Maybe I'll post the Blue Unit's train consist & heritage, FYI, soon at TO.com, like I did Red show's a couple of weeks ago. Note that I only showed the BUILDER heritage, and not if it ever came into Amtrak use. Many did, but that's for a future list, not at TO.com.
Date: 07/05/01 12:39
RE: car site found sort of
BLUE UNIT Ringling Bros. and Barnum & Bailey Circus 2001 CONSIST
Total 56 cars.......4,055 Tons.......4,960 Feet (official show data)
"RBBX" is official F.R.A. marks for these with 5-digit car numbers
(See below the consist for particulars on how they were numbered.....)
RBBX 60017 STOCKCAR Horses ex-UP 6304
RBBX 60010 STOCKCAR Elephants ex-UP 6318
RBBX 60006 STOCKCAR Horses ex-UP 6312
RBBX 63009 STOCKCAR Elephants ex-UP 904707 (M.O.W. #)
RBBX 63005 SHOP/STORAGE ex-UP 904819 (M.O.W. #)
RBBX 40014 COACH (sleeper) ex-UP 1103 American View
RBBX 42005 COACH (sleeper) ex-UP 5407
RBBX 42009 COACH (sleeper) ex-GTW 4808
RBBX 42006 COACH (sleeper) ex-UP 5410
RBBX 42104 COACH (sleeper) ex-GN 1231
RBBX 41402 COACH (sleeper) ex-B&O 7103 Kingfisher
RBBX 40013 COACH (sleeper) ex-UP 1102 American General
RBBX 43012 COACH (sleeper) ex-UP 5541
RBBX 41312 COACH (sleeper) ex-UP 5513
RBBX 41404 COACH (sleeper) ex-SAL 52 Pinehurst
RBBX 42103 COACH (sleeper) ex-GN 1230
RBBX 42101 COACH (sleeper) ex-GN 1221
RBBX 43001 COACH (sleeper) ex-UP 5493
RBBX 42105 COACH (sleeper) ex-L&N 3453 Green Pine
RBBX 41304 COACH (sleeper) ex-PRR 8257 Elmira Inn
RBBX 41302 COACH (sleeper) ex-PRR 8245 Bedford Inn
RBBX 41310 COACH (sleeper) ex-N&W (no #) Pulaski County
RBBX 60011 480V GENERATOR ex-UP 6319
RBBX 63001 PIE CAR (diner) ex-UP 6327
RBBX 42203 COACH (sleeper) ex-SAL 6240
RBBX 42110 COACH (sleeper) ex-C&O 2603 City of Mt. Hope
RBBX 41305 COACH (sleeper) ex-PRR 8263 Jeanette Inn
RBBX 43003 COACH (sleeper) ex-UP 5507
RBBX 41303 COACH (sleeper) ex-PRR 8253 Coatesville Inn
RBBX 42109 COACH (sleeper) ex-RF&P 410 Byrd Island
RBBX 42102 COACH (sleeper) ex-GN 1222
RBBX 43009 COACH (sleeper) ex-UP 5488
RBBX 40006 COACH (sleeper) ex-UP 5459
RBBX 43007 COACH (sleeper) ex-UP 5540
RBBX 40011 COACH (sleeper) ex-UP 5550 Alpine Pass
RBBX 40016 COACH (sleeper) ex-UP 5461
RBBX 60001 RAILROAD SHOP ex-UP 5749
RBBX 84802 COFC (concessions) ex-JTTX 151227
RBBX 84801 COFC (concessions) ex-GTW 304235
RBBX 84708 BILEVEL (autos, etc.) ex-SP 515415
RBBX 85703 FLAT, 89' ex-GTW 303070 (acquired as WC 5901)
RBBX 85704 FLAT, 89' ex-GTW 303071 (acquired as WC 5902)
RBBX 80702 FLAT, 89' ex-SHPX 99500 (builder's #)
RBBX 80703 FLAT, 89' ex-ACF 4 (delivered new from ACF)
RBBX 80704 FLAT, 89' ex-GTW 303063
RBBX 80706 FLAT, 89' ex-GTW 303122
RBBX 80707 FLAT, 89' ex-GTW 303461
RBBX 80708 FLAT, 89' ex-SHPX 99503 (builder's #)
RBBX 80710 FLAT, 89' ex-ACF 2 (delivered new from ACF)
RBBX 80711 FLAT, 89' ex-ACF 3 (delivered new from ACF)
RBBX 80712 FLAT, 89' ex-ACF 5 (delivered new from ACF)
RBBX 84704 FLAT, 89' ex-GTW 303076
RBBX 84715 FLAT, 89' ex-JTTX 911820
RBBX 84717 FLAT, 89' ex-JTTX 930349
RBBX 84718 FLAT, 89' ex-CREX 351 (original marks unknown)
RBBX 84719 FLAT, 89' ex-CREX 352 (original marks unknown)
RBBB 5-digit number series particulars:
4 = 4-axle passenger-type cars
6 = 6-axle passenger-type cars
8 = freight-type cars
SECOND DIGIT: Car BUILDERS
0 = ACF
1 = Budd
2 = Pullman
3 = St. Louis Car
4 = Bethlehem
5 = Maxon (correct spelling Maxson?)
THIRD DIGIT: Car's body type, such as Aluminum, Carbon Steel, Stainless Steel, and other various metal types.
LAST 2 DIGITS: Car # in Circus series after above three categories were first filled.
NOTE: The above listing can change without notice, as the show "recycles" cars and changes them out on a regular basis, even out on tour. New cars are shipped via freight train to wherever the show is, and the old car is returned to Palmetto, FL shops the same way.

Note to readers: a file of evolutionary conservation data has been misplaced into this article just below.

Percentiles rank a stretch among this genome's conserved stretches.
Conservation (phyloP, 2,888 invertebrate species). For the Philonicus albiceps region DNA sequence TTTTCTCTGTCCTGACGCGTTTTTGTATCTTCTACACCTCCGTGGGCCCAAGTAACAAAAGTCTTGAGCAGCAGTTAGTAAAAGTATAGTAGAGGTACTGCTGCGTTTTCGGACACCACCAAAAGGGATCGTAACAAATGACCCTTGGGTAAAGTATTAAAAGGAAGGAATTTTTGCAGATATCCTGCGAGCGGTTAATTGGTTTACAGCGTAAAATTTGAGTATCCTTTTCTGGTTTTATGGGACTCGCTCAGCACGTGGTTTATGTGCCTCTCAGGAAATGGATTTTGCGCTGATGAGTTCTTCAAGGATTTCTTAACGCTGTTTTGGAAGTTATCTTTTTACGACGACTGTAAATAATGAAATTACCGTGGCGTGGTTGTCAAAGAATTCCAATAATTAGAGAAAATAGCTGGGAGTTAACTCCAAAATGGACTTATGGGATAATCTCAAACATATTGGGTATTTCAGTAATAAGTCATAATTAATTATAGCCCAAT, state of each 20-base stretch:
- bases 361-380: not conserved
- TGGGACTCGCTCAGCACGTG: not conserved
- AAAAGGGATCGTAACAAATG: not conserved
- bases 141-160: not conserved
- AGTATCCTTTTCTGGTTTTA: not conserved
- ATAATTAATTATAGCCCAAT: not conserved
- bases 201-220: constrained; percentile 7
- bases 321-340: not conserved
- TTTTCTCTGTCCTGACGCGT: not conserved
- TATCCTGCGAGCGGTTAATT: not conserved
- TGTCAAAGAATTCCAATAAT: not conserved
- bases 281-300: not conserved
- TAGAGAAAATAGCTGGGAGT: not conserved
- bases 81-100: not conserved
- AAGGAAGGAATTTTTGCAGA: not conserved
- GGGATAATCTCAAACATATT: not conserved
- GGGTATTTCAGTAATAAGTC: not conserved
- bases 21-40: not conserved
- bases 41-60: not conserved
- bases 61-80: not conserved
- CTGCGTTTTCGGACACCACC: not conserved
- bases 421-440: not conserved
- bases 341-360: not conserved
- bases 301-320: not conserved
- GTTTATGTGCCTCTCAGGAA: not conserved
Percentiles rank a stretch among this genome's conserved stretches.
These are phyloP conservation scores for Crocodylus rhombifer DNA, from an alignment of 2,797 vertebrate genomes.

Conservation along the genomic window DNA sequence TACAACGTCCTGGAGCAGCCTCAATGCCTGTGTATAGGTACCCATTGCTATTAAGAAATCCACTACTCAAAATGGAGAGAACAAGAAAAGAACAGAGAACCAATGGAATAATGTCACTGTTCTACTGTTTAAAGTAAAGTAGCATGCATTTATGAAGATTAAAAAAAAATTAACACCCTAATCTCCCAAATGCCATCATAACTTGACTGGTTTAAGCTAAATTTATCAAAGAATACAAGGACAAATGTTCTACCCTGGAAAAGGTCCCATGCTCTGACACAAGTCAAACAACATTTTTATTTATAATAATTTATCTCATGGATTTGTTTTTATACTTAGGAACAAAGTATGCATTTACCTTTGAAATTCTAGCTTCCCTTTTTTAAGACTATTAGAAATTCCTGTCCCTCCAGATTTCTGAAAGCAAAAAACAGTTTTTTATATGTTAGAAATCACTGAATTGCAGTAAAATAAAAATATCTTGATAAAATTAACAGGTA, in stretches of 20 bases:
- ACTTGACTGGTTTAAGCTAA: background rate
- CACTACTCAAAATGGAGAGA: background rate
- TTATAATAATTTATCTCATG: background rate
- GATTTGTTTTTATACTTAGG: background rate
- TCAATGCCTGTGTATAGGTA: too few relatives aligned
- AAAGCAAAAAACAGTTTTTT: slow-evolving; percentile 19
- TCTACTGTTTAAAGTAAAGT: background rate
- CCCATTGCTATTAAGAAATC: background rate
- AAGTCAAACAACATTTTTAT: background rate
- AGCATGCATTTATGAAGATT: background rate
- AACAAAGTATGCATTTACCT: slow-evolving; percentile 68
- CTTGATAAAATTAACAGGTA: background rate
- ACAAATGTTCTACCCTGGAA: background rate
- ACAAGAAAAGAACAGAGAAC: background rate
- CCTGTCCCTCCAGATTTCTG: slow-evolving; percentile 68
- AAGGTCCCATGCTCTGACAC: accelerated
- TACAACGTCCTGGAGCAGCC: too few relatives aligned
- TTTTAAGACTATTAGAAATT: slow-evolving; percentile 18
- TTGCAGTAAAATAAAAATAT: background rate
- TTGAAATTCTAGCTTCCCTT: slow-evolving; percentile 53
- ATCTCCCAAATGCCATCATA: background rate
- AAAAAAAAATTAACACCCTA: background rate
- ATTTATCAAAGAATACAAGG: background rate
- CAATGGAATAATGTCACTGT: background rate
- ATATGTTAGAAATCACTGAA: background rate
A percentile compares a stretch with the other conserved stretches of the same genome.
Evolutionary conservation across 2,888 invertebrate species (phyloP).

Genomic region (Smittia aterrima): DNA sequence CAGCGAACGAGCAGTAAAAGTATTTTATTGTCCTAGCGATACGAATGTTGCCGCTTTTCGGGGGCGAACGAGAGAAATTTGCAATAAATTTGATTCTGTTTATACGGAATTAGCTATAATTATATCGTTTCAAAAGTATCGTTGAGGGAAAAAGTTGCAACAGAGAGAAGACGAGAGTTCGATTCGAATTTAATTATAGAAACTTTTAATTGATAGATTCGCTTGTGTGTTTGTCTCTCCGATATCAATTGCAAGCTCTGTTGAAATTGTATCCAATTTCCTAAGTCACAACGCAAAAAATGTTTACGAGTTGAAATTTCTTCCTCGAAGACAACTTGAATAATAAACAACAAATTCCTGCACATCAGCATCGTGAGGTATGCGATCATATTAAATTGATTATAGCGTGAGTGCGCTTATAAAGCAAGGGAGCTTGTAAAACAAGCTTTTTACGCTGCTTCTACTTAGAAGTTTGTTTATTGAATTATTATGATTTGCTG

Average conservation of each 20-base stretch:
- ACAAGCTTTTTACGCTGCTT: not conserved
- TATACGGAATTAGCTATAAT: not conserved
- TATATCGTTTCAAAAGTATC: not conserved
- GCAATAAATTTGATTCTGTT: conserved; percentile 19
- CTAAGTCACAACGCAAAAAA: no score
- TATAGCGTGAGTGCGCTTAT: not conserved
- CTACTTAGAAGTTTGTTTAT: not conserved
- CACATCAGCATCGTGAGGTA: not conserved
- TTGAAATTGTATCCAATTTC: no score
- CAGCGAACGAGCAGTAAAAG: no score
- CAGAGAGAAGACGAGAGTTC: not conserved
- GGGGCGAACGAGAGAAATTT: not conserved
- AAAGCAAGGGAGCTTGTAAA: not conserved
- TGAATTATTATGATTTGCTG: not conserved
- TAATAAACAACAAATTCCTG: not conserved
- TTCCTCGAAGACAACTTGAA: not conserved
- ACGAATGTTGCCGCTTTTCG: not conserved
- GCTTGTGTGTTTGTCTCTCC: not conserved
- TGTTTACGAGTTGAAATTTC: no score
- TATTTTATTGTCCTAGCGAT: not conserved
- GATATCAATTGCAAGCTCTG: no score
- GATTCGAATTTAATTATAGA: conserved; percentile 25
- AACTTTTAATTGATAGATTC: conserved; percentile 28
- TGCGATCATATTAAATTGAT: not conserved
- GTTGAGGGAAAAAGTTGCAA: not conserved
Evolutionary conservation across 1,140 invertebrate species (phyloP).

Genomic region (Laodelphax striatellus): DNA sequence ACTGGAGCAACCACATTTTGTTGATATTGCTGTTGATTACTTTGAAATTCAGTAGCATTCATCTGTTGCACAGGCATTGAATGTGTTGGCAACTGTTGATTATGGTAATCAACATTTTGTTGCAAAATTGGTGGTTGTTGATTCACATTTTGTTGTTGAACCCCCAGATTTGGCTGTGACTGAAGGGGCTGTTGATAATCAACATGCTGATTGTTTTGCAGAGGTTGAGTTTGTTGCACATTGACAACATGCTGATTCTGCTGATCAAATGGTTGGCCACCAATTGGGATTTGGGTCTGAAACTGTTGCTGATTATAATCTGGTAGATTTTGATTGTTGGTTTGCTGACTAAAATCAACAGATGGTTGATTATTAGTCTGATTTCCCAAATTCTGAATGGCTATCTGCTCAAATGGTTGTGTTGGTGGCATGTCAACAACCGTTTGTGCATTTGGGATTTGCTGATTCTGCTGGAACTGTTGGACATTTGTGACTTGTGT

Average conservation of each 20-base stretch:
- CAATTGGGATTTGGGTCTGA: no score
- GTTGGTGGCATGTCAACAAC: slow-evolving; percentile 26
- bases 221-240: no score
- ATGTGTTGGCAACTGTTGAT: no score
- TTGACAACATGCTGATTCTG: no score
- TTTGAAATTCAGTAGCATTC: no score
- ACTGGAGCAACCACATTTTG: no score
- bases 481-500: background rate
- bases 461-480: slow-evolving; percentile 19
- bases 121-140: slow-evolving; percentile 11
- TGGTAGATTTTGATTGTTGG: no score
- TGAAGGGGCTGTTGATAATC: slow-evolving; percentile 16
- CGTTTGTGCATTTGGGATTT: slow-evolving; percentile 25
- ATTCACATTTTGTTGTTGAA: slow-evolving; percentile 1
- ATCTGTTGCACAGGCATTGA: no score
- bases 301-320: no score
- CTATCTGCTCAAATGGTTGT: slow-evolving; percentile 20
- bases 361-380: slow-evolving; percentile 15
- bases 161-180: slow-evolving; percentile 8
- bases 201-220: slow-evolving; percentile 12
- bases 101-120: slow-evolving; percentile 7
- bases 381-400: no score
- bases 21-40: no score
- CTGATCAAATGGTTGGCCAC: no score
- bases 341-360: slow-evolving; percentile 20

Date: 07/05/01 13:55
RE: Circus train question for rbx551985
From an English guy unused to circus trains - except as small boy sleeping in the cinema right through 'The Greatest Show on Earth' until the train wreck - I thought your description on life on a circus train captured something of an America that second hand July 4th razamataz here totally missed.
Date: 07/05/01 20:02
RE: Circus train question for rbx551985
You're quite welcome. Everyone. Now if I could just get Steven Spielberg to pick up on that, I might be onto something. Actually, I wrote a sequel to that story Cecil B. DeMille used in the movie. I wrote it as a class project at The Art Institute of Pittsburg, in film-writing class. Aced it. However, now several years later I've gotten no further on the project, despite even having C. Heston express interest (yes, he did). You see, I have no "agent," and it's SO difficult to get anyone interested in becoming your agent unless you've already gotten something on the silver screen. Well, I haven't.
Don't you just love vicious circles? I can't sell the story to Paramount for the big screen (they're the co. that made the movie in 1951) until I have an agent (those are the rules), and I can't get an agent (or so I'm told) until I get some of my work on the big screen. Rules & regulations. Point: If any of you railfans out in Ca. are also Hollywood agents, CALL ME! (Garth Brooks' song "Shameless" cues up now...)
Really, though. It makes a difference sharing what I experienced as a Circus employee with others--that's how even a favorite railroad's fallen flag can be preserved, waving high and proud, as long as it's stories are told. That's what I like most about TO.com--the SP, WP, Santa Fe, N&W, Southern, RF&P, and all the rest will live forever here on these posts. In this July 4th time, I'm thankful to be in America where something like TWO mile-long Circus Trains traveling the country year-'round lightens the heart and seems to make all things new again for those who see it pass. And where railfan friends, even from overseas, can share the adventure and the thrill of both the Circus, and Trainorders.com.
Keep posting stuff! It's fun to respond. How else am I going to keep up with railroading these days? What do they say at Toys R Us? "I don't wanna grow up......." I think anyone seeing the Train(s) or the show could easily identify with that sentiment. I certainly do.